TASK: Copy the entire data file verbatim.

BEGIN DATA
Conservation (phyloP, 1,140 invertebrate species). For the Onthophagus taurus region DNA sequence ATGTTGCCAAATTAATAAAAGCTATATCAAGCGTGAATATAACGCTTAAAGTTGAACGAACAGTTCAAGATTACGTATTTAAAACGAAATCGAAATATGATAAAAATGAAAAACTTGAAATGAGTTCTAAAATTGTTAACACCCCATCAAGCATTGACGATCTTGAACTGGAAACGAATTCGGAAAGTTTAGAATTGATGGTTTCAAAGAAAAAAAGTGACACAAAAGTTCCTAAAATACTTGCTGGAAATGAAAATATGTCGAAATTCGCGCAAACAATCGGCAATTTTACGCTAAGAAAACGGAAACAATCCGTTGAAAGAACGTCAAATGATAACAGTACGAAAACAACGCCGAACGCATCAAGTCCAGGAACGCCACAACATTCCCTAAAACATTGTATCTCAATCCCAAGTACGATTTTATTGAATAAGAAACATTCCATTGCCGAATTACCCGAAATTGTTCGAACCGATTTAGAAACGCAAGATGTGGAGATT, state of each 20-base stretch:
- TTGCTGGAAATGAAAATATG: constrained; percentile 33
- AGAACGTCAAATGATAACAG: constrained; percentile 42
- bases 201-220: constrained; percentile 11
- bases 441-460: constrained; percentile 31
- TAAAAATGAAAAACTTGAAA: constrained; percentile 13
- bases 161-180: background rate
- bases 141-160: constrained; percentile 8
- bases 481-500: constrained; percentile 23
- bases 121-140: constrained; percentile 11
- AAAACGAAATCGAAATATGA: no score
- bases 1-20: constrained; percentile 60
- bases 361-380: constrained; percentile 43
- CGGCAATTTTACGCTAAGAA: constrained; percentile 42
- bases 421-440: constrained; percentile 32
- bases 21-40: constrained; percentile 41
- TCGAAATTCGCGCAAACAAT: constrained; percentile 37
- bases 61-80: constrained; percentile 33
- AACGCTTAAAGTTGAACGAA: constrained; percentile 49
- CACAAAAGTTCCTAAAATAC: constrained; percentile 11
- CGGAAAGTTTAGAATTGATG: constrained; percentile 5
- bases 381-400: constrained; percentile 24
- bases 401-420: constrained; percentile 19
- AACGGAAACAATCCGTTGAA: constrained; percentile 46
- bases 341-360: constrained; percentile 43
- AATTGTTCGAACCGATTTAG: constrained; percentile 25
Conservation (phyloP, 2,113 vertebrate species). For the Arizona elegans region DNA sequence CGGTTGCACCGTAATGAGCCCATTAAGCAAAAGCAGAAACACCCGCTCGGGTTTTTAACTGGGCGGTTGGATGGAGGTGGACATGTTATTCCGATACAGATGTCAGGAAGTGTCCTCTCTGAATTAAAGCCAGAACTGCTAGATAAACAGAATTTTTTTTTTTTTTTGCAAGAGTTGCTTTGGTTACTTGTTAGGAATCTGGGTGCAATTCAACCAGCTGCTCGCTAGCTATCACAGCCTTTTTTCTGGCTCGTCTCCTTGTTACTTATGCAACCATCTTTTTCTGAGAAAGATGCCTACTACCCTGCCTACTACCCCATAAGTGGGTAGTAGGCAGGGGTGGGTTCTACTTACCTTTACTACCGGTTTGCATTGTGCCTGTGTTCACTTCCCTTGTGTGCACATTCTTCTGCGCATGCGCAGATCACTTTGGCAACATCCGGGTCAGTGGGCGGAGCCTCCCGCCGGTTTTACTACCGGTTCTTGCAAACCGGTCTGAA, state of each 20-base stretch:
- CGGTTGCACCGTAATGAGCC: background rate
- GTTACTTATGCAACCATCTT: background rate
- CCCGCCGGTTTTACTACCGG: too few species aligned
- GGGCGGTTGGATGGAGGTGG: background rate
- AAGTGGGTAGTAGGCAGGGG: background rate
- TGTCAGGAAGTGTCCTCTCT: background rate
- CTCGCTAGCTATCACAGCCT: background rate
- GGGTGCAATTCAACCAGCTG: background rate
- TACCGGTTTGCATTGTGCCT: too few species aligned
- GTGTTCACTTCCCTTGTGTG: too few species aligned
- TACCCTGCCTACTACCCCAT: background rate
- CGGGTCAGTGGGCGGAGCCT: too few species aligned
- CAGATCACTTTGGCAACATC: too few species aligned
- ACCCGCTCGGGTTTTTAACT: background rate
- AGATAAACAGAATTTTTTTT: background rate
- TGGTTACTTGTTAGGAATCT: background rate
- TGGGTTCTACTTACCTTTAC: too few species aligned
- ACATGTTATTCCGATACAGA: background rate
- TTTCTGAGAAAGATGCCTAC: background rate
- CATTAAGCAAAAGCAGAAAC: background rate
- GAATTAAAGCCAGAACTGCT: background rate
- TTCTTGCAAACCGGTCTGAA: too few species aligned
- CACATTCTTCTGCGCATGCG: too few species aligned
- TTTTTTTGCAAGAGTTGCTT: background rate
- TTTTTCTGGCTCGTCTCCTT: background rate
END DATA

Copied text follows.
Conservation (phyloP, 1,140 invertebrate species). For the Onthophagus taurus region DNA sequence ATGTTGCCAAATTAATAAAAGCTATATCAAGCGTGAATATAACGCTTAAAGTTGAACGAACAGTTCAAGATTACGTATTTAAAACGAAATCGAAATATGATAAAAATGAAAAACTTGAAATGAGTTCTAAAATTGTTAACACCCCATCAAGCATTGACGATCTTGAACTGGAAACGAATTCGGAAAGTTTAGAATTGATGGTTTCAAAGAAAAAAAGTGACACAAAAGTTCCTAAAATACTTGCTGGAAATGAAAATATGTCGAAATTCGCGCAAACAATCGGCAATTTTACGCTAAGAAAACGGAAACAATCCGTTGAAAGAACGTCAAATGATAACAGTACGAAAACAACGCCGAACGCATCAAGTCCAGGAACGCCACAACATTCCCTAAAACATTGTATCTCAATCCCAAGTACGATTTTATTGAATAAGAAACATTCCATTGCCGAATTACCCGAAATTGTTCGAACCGATTTAGAAACGCAAGATGTGGAGATT, state of each 20-base stretch:
- TTGCTGGAAATGAAAATATG: constrained; percentile 33
- AGAACGTCAAATGATAACAG: constrained; percentile 42
- bases 201-220: constrained; percentile 11
- bases 441-460: constrained; percentile 31
- TAAAAATGAAAAACTTGAAA: constrained; percentile 13
- bases 161-180: background rate
- bases 141-160: constrained; percentile 8
- bases 481-500: constrained; percentile 23
- bases 121-140: constrained; percentile 11
- AAAACGAAATCGAAATATGA: no score
- bases 1-20: constrained; percentile 60
- bases 361-380: constrained; percentile 43
- CGGCAATTTTACGCTAAGAA: constrained; percentile 42
- bases 421-440: constrained; percentile 32
- bases 21-40: constrained; percentile 41
- TCGAAATTCGCGCAAACAAT: constrained; percentile 37
- bases 61-80: constrained; percentile 33
- AACGCTTAAAGTTGAACGAA: constrained; percentile 49
- CACAAAAGTTCCTAAAATAC: constrained; percentile 11
- CGGAAAGTTTAGAATTGATG: constrained; percentile 5
- bases 381-400: constrained; percentile 24
- bases 401-420: constrained; percentile 19
- AACGGAAACAATCCGTTGAA: constrained; percentile 46
- bases 341-360: constrained; percentile 43
- AATTGTTCGAACCGATTTAG: constrained; percentile 25
Conservation (phyloP, 2,113 vertebrate species). For the Arizona elegans region DNA sequence CGGTTGCACCGTAATGAGCCCATTAAGCAAAAGCAGAAACACCCGCTCGGGTTTTTAACTGGGCGGTTGGATGGAGGTGGACATGTTATTCCGATACAGATGTCAGGAAGTGTCCTCTCTGAATTAAAGCCAGAACTGCTAGATAAACAGAATTTTTTTTTTTTTTTGCAAGAGTTGCTTTGGTTACTTGTTAGGAATCTGGGTGCAATTCAACCAGCTGCTCGCTAGCTATCACAGCCTTTTTTCTGGCTCGTCTCCTTGTTACTTATGCAACCATCTTTTTCTGAGAAAGATGCCTACTACCCTGCCTACTACCCCATAAGTGGGTAGTAGGCAGGGGTGGGTTCTACTTACCTTTACTACCGGTTTGCATTGTGCCTGTGTTCACTTCCCTTGTGTGCACATTCTTCTGCGCATGCGCAGATCACTTTGGCAACATCCGGGTCAGTGGGCGGAGCCTCCCGCCGGTTTTACTACCGGTTCTTGCAAACCGGTCTGAA, state of each 20-base stretch:
- CGGTTGCACCGTAATGAGCC: background rate
- GTTACTTATGCAACCATCTT: background rate
- CCCGCCGGTTTTACTACCGG: too few species aligned
- GGGCGGTTGGATGGAGGTGG: background rate
- AAGTGGGTAGTAGGCAGGGG: background rate
- TGTCAGGAAGTGTCCTCTCT: background rate
- CTCGCTAGCTATCACAGCCT: background rate
- GGGTGCAATTCAACCAGCTG: background rate
- TACCGGTTTGCATTGTGCCT: too few species aligned
- GTGTTCACTTCCCTTGTGTG: too few species aligned
- TACCCTGCCTACTACCCCAT: background rate
- CGGGTCAGTGGGCGGAGCCT: too few species aligned
- CAGATCACTTTGGCAACATC: too few species aligned
- ACCCGCTCGGGTTTTTAACT: background rate
- AGATAAACAGAATTTTTTTT: background rate
- TGGTTACTTGTTAGGAATCT: background rate
- TGGGTTCTACTTACCTTTAC: too few species aligned
- ACATGTTATTCCGATACAGA: background rate
- TTTCTGAGAAAGATGCCTAC: background rate
- CATTAAGCAAAAGCAGAAAC: background rate
- GAATTAAAGCCAGAACTGCT: background rate
- TTCTTGCAAACCGGTCTGAA: too few species aligned
- CACATTCTTCTGCGCATGCG: too few species aligned
- TTTTTTTGCAAGAGTTGCTT: background rate
- TTTTTCTGGCTCGTCTCCTT: background rate